At the recent public launch of the ’2013/2014 Education for All Global Monitoring Report in Abuja, the United Nations Educational Scientific and Cultural Organization (UNESCO), challenged Nigeria and other African countries to step up their commitment to the development of Education sector ,especially in the area of teaching and learning. AUGUSTINE OKEZIE explores the present challenges facing the development of Nigeria’s education sector
The United Nations Educational and Scientific Organization, (UNESCO)’s charge to governments and relevant stakeholders at various levels to continue to promote Education because of its ability to transform lives, better the lots of the poor and the vulnerable as well as widen developmental goals, is seen by many Nigerians as timely, especially at this critical period of our Educational development.
The Senior Programme officer, UNESCO office in Abuja, Dr. Saidou Sireh at the launch of the 2013/2014 Education for All Global Monitoring Report, further made a rallying call on the public and the media, to continue to promote informed debate on education and to increase public support for efforts aimed at improving education systems, monitor achievements in the education system over time and ensure that standards are not falling.
Also in a key note address at the occasion, an international Education Consultant, Professor Pai Obanya, emphasized the central role the teacher plays in the learning process and in ensuring the growth of quality education. According to him ’’policy makers must support teachers to end the learning crisis’’.
Professor Kabiru Isyaku of the department of Education, Bayero University, Kano, while making a presentation titled: Teacher quality: implications for Achievement, called for a concerted effort in boosting the morale of the teachers. According to him ’’an education system that attracts and retains well rained, motivated, effective and gender balanced teaching staff and supports teachers in their classroom works ,guarantees stable and progressive society’’
There were several goodwill messages from the President, Nigerian Union of Teachers; World Bank; Chairman, Senate Committee on Education, Oando foundation and so on, all emphasizing the need for good quality Education, with aged children having unfettered access to schooling and considering the transformative powers that education possesses, a central part in the post 20’ 5 globally development framework is necessary.
It will be recalled that Nigeria in the 1990s joined the MLA (monitoring learning achievement) project led in a number of Africa of African countries by UNESCO and UNICEF. A membership that ensured that efforts aimed at providing useful data on learner achievement and provide the way forward by mobilizing and effectively using valuable human resources.
Majority of the concerns is that Nigeria must key into UNESCO’s process of assessment that goes beyond merely examining the level of subject-matter mastery by student. A process that is not all about passes or fail affair, but with a radical focal shift to student learning which is the hallmark of education quality. The effort is not all about publishing examination results and lamenting on their poor state and doing nothing afterwards except to set and mark subsequent examination.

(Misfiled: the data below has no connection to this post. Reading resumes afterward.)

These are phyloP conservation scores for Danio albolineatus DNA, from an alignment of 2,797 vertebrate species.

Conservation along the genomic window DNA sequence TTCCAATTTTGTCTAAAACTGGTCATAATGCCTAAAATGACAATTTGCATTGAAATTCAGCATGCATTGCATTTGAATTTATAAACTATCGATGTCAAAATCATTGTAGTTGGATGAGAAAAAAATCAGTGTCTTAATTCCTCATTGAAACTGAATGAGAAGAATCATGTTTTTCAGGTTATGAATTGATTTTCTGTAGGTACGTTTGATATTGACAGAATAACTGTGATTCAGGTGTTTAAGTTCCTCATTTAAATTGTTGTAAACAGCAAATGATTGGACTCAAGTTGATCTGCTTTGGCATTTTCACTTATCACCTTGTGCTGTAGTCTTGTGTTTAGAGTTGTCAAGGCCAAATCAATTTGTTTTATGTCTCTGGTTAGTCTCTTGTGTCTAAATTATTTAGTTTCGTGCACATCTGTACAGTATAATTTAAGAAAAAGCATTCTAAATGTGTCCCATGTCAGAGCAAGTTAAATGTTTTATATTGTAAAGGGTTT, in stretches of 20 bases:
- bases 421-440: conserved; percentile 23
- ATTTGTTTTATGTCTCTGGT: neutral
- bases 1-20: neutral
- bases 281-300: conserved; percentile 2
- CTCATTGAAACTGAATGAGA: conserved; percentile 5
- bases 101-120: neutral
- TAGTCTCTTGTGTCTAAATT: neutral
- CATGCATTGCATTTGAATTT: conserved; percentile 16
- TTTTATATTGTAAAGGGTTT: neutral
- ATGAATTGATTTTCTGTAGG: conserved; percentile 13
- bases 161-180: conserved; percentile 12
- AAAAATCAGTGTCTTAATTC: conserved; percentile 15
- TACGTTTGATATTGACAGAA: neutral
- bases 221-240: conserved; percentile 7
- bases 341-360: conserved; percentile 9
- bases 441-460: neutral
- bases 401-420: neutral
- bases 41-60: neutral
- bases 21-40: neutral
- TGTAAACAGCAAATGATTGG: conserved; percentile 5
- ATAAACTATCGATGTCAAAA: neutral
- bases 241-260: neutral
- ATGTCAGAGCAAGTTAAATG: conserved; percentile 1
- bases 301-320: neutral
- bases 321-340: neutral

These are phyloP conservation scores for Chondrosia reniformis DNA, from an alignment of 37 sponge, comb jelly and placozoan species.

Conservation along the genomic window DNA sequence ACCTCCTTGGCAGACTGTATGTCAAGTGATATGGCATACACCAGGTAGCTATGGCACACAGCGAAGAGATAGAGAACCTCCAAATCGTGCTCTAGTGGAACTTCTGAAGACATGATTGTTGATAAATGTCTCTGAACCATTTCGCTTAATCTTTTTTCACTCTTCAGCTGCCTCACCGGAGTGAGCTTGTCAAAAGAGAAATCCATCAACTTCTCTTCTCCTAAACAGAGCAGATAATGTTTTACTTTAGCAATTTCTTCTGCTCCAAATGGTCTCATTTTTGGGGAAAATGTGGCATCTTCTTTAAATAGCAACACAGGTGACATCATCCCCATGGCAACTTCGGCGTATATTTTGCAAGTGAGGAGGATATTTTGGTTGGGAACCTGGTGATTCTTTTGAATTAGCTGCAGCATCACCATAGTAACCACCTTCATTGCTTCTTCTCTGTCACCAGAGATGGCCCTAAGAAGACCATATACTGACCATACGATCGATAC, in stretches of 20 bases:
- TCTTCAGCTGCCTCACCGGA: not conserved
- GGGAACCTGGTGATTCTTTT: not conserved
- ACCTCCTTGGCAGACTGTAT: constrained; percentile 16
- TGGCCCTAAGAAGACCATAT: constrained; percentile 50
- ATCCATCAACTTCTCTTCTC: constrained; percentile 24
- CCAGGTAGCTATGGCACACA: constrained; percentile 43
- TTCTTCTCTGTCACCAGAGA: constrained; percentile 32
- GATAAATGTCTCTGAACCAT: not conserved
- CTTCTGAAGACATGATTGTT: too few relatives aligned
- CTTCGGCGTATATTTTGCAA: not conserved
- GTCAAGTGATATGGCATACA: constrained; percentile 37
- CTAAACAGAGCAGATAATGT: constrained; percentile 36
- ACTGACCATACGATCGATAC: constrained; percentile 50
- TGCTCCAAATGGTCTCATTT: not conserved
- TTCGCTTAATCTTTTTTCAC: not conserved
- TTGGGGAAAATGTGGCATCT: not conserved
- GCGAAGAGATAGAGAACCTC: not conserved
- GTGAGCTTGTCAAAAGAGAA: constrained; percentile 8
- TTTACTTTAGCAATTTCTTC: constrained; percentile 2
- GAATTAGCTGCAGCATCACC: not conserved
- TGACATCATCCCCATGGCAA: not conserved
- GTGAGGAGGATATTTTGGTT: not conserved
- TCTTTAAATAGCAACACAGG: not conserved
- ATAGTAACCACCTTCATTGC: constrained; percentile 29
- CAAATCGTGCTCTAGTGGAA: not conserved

In developing Nigeria’s education, there should be adequate attention on developing a package with a comprehensive regard for the environment (home, community school), leaner characteristics (age, sex, values, attitudes), the conditions for and the processes of learning learning (what the school does, or does not, do-facilities provided by the school for learning development methods used to unleashed learner’s potentials), what learners learn and at what level-compared to a benchmark of what their peers learn and the standard they are expected attain in learning.
There is the need for monitoring educational achievement in Nigeria, especially as part of measures that can help checkmate high rate of failures in public examinations. Monitoring can also provide answers to the prevailing mass failure syndrome in public examinations as it would provide scientific diagnosis of the student learning challenges and education qualify threats for which the system has to find urgent and appreciable cures.
What is also needed is an effective mechanism for getting forcefully stated and continuously enriching process with lessons from field implementation experience. The initiative will be killed if in keeping with our national style we create structure instead of a mechanism, for its implementation.
Professor Kabiru Ishaku’s timely reminder,that’’Nigeria is a full partner on Education for All (EFA) Declarations both at Jomtien, Thailand in 1990 and the Dakar Forum in 2000’’,has risen the bar for the deployment of new policy drive ,that will ensure the meeting of internationally set goals. By signing to partner with these international organisations, Nigeria has inadvertently committed herself and cannot afford to lag behind.
EFA has six goals all related to expansion of access, quality, relevance and equity in Education for All – youths, adults, women, and other vulnerable and disadvantaged groups.
The progress towards achieving MDGs and EFA goals means having more pupils in school and, of course, the need for more qualified teaching force and the existence of a virile conducive learning environment and infrastructure. That is the height UNESCO wants Nigeria to Climb.No tags for this post.